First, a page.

Dale Dickey isn’t just an actress. She’s a storyteller. And nowhere does that fact become more abundantly clear than on stage at the Clarence Brown Theatre, the place where she spent much of her childhood and young adult years.
It’s obvious Dickey, a UT Accomplished Alumna, feels right at home as she animatedly reminisces about her time at the university and her career in New York and Los Angeles, slipping from her own East Tennessee accent into character voices as she talks. Her laughter is infectious as she recounts skinny-dipping with pals in the fountain just outside the Clarence Brown, scaling the yet-to-be-completed Sunsphere before the World’s Fair, and being part of the last group of students to live in the “Theatre House,” now Knoxville’s Ronald McDonald House.
“Let me tell you a little backstory,” she says. She launches into the tale of how she began her career in New York in 1983 with three other UT students living in “Theatre House North”—a one-bedroom apartment in what she calls “crack central.”
UT had quite the alumni presence in New York already, with the likes of David Keith and Ronnie Venable, who had moved there a few years before. Dickey said it was nice to have that familiar support group in place when she arrived.
“I was grateful for my UT cohorts,” she says. “Those are my friends for life.”
While in New York, Dickey was cast as an understudy in the Broadway production of The Merchant of Venice with Dustin Hoffman. But the first of her big breaks came in her own backyard, in Townsend, Tennessee. Dickey heard the television show Christy was being cast, so she flew herself back home to audition.
“I knew if there’s anything I was right for, it’s an Appalachian woman from East Tennessee,” Dickey says.
She landed the supporting role of Opal McHone. Though the CBS series lasted only twenty episodes, it gave Dickey her first opportunity to work with a Los Angeles film crew. Until that time, Dickey had been unsure about a move to the West Coast, but her experience on Christy helped her decide to take the leap.
- Since moving to LA, Dickey has established herself as a character actress and landed roles like Patty the Daytime Hooker on the show My Name is Earl and, perhaps most infamously, a meth addict on the show Breaking Bad. She says she’s learned to embrace roles that others may not covet, though it isn’t always easy when the audition breakdown reads “not necessarily attractive” or “ugly.”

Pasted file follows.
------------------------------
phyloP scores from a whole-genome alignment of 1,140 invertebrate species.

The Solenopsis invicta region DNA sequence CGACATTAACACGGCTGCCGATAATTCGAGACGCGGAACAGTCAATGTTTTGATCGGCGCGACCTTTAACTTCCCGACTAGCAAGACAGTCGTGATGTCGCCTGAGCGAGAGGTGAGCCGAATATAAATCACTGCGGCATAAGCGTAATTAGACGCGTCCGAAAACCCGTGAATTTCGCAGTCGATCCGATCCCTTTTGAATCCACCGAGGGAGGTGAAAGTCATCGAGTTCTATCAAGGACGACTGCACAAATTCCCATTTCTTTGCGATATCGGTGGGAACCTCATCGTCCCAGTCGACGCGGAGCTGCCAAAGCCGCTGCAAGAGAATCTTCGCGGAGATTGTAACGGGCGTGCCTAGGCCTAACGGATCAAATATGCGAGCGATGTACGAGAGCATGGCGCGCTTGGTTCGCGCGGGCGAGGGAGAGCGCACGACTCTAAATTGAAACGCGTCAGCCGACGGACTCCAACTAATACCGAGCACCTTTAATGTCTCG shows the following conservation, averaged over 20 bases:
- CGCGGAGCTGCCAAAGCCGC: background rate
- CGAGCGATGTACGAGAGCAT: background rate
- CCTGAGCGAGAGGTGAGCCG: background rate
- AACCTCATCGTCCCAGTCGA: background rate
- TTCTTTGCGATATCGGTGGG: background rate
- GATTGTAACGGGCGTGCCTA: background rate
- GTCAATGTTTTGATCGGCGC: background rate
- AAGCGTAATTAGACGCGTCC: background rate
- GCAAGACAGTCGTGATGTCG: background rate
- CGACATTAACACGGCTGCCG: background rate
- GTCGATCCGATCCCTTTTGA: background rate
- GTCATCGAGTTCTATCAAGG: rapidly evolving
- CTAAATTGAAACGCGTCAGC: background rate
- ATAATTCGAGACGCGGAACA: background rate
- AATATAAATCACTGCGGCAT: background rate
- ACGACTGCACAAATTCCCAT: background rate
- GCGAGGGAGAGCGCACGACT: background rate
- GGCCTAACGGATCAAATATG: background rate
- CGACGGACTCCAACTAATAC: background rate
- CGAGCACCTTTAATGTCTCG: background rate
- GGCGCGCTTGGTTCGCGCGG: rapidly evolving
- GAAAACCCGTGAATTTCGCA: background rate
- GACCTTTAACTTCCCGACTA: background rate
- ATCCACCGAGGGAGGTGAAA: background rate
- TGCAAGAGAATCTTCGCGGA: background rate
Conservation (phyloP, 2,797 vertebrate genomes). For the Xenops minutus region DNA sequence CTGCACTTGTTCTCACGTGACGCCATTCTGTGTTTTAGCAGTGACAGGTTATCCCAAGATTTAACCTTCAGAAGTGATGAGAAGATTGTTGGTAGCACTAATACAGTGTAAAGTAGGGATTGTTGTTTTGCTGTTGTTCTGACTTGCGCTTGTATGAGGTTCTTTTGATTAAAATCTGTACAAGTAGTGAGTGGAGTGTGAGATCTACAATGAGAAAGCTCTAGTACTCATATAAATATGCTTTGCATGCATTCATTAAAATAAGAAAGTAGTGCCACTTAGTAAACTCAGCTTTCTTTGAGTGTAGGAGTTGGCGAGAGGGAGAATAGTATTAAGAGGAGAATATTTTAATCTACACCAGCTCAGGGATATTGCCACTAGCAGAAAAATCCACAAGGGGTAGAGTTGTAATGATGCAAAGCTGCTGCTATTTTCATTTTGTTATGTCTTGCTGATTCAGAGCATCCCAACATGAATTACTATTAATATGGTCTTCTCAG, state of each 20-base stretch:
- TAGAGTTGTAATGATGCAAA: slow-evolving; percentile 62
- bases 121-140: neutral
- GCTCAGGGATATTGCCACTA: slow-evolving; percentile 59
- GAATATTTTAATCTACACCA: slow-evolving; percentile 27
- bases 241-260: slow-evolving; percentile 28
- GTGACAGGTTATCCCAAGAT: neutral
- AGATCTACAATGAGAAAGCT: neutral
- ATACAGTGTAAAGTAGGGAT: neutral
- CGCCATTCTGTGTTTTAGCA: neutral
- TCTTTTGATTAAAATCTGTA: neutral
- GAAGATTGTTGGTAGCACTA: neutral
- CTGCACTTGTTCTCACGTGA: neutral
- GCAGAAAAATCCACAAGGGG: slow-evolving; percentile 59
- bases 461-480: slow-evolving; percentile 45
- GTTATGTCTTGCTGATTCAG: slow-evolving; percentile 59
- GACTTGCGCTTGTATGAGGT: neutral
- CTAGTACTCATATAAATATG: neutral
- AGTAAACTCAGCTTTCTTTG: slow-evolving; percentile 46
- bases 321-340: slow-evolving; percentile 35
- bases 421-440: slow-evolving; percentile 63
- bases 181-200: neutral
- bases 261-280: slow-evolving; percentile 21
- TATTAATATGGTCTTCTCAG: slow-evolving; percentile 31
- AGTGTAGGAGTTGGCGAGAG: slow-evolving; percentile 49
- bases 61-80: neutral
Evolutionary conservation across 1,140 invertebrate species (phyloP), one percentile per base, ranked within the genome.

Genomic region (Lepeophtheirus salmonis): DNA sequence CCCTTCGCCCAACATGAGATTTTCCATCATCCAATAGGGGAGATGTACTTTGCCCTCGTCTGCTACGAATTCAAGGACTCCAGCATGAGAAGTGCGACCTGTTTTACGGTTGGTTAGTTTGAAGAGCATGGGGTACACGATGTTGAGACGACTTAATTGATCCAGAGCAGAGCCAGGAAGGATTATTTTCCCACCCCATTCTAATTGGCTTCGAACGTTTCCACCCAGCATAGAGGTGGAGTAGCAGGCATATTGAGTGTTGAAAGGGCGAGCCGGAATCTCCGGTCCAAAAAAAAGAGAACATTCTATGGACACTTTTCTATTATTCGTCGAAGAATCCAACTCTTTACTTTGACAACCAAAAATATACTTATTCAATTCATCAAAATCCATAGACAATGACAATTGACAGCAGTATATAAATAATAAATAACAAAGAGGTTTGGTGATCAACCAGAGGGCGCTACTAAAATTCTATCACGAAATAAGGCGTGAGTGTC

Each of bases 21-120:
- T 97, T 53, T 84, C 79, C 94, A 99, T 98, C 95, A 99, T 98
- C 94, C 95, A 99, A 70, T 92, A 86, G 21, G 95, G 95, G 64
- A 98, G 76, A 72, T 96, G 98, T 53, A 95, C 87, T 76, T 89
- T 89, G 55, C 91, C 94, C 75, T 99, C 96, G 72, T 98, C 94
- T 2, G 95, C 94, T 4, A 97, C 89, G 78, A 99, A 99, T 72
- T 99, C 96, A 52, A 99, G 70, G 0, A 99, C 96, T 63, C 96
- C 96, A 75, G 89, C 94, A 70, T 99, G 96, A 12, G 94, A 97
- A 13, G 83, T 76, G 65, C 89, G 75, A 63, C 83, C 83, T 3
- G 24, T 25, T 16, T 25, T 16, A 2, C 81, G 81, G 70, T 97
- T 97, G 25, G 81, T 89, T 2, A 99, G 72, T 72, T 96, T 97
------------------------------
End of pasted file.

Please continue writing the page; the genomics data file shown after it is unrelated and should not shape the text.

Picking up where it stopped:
“It was a difficult row for me to hoe for a long time, to be comfortable with myself as a character actress and not be so insecure or self-deprecating,” she says. “My face is very strong and represents something harder. So those roles for down-trodden women is where I fit.”
Dickey’s track record for playing down-trodden women helped garner her the role of Merab—a hardscrabble Ozark woman who would do almost anything to protect the honor of her family—in the indie film Winter’s Bone.
Awards season opened a number of doors for the actress. Not only did Dickey win the award for Best Supporting Actress at the Film Independent Spirit Awards—the indie film world’s version of the Oscars—she was able to meet other writers and directors in the independent film world.
Back on the small screen, Dickey was a welcome addition to season five of HBO’s True Blood as a werewolf out to avenge her son’s murder. Dickey had auditioned for show creator Alan Ball for so many different projects in the past that she knew something had to come along that would be perfect
“They knew I could play a fierce mama wolf,” Dickey says.
Though the cast is massive, she says everyone she met was great, including her nemesis on the show: the lycanthropic Alcide, portrayed by Joe Manganiello. Dickey calls him “the gorgeous one” and tells the story of how Manganiello left a barn full of extras slack-jawed by simply removing his shirt.
Dickey does confess to being nervous about the show’s more-often-than-not sexual nature. “I don’t want to have sex on TV,” she says. But the actress is fine when it comes to the partial nudity that is often required when characters morph from human to wolf and back again. “Hey, if you want to see this at my age, go right ahead!”
One thing Dickey has learned in the years since she moved away from Knoxville is that she just can’t say no to UT. She has returned to the Clarence Brown Theatre, once to star in Steel Magnolias and again to star in A Streetcar Named Desire.
Even while in the midst of filming True Blood in April, the actress hopped a red-eye flight home to begin preparing for her turn as Mrs. Lovett in the theatre’s September production of Sweeney Todd.
Ironically, the meat pie-making matron was Dickey’s last role as an undergraduate student at UT in 1983, before she left East Tennessee.
“I wanted to play Mrs. Lovett when I’m the real age, you know, when I’m, like, just 25 or 30 years older. And now I am,” Dickey says. “It’s such a dark show, but I just feel this excitement….I’m terrified, but I’m going to work so hard.”
And working hard is what Dickey does best. This year alone, she’ll appear in about ten films, including The Guilt Trip with Barabara Streisand and Seth Rogen, in which she plays an ex-exotic dancer who now owns her own club. It’s another of those down-trodden roles that she has obviously learned to portray so well.
In true form, Dickey recalls Streisand coming up to her on set one day and asking, “So is that your own wardrobe, or did they supply you with it?”